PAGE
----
Israel hints that Turkey was guilty of its own 'holocaust'

In a step that will further inflame already fraught relations between Israel and Turkey, parliamentarians in Jerusalem have publicly debated for the first time whether to recognise Turkish responsibility for the genocide of 1.5 million Armenians in 1915.

The Knesset session yesterday followed a French vote last week outlawing denial of the massacres, a step that angered the Turkish government.

"Denying a holocaust is something that history cannot agree with," Knesset Speaker Reuven Rivlin said during a discussion in the Knesset's Education, Culture and Sports Committee, breaking a decades-long taboo on public debate by the Knesset on the issue – and a longtime avoidance of the use of the word "holocaust", which most Israelis prefer to apply only to the Nazi massacre of six million Jews. "We believe that as humans, as Jews and as citizens of the State of Israel – along with members of Knesset that are not Jewish – we must put the subject on the national agenda," Mr Rivlin said.

In the past, successive Israeli governments had suppressed discussion of the issue for fear of offending Turkey, a rare Muslim ally of the Jewish state. Academic symposiums have been held at Israeli universities and the former Education Minister Yossi Sarid attended two Armenian government conferences marking the 85th and 90th anniversaries of the massacre.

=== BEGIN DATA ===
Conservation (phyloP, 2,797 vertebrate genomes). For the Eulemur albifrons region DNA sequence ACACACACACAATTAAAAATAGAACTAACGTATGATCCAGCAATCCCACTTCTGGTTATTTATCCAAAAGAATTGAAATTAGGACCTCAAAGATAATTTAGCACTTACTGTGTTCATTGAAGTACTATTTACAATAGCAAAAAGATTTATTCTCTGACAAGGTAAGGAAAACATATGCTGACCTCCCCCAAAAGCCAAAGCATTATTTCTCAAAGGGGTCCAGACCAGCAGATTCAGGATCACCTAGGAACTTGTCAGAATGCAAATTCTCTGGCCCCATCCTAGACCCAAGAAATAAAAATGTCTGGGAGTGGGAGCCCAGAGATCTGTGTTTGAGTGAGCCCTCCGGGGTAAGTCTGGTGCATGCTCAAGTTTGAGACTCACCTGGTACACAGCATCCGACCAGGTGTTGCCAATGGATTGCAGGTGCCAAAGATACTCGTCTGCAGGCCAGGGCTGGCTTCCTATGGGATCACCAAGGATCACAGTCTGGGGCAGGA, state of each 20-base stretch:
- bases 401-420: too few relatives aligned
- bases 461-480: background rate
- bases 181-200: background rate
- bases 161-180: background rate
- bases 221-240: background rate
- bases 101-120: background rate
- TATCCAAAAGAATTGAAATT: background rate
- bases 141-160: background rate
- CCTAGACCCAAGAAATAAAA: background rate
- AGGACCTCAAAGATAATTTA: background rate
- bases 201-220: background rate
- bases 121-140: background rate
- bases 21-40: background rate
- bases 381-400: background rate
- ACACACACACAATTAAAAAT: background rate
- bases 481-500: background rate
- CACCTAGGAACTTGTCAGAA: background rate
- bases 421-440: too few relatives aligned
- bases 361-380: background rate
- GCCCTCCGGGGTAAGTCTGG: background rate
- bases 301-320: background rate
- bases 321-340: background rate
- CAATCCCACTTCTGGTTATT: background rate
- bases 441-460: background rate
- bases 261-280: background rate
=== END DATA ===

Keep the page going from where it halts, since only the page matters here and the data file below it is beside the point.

Following the breakdown of relations over the killing of nine passengers aboard a Turkish ship trying to enter Gaza in 2010, pressure grew for Israel's parliament to acknowledge the historical suffering of Armenians.

"Acknowledging the horrors that took place in the past should not affect future relations with Turkey," Zahava Gal-On, leader of the left-wing Meretz party, said during the debate. "The moral duty to recognise the Armenian genocide is not a partisan issue.

"As a daughter to the Jewish people, who underwent a holocaust that has no precedent in human memory, we have the moral duty to show sensitivity to the calamity of other nations.

"A million and a half people were butchered. I know this is a sensitive topic and that throughout the years it has been used as a foreign policy tool in the hands of Israel's governments, but we have a moral duty. It is inconceivable that our school curriculums are silent on the Armenian genocide."

Foreign Ministry officials told the committee yesterday that Israel's view should be discussed "by historians, not politicians". Yaakov Amidror, security adviser to Israeli Prime Minister Benjamin Netanyahu, urged postponement of the discussion because of the sensitivity of government efforts to repair relations with Turkey.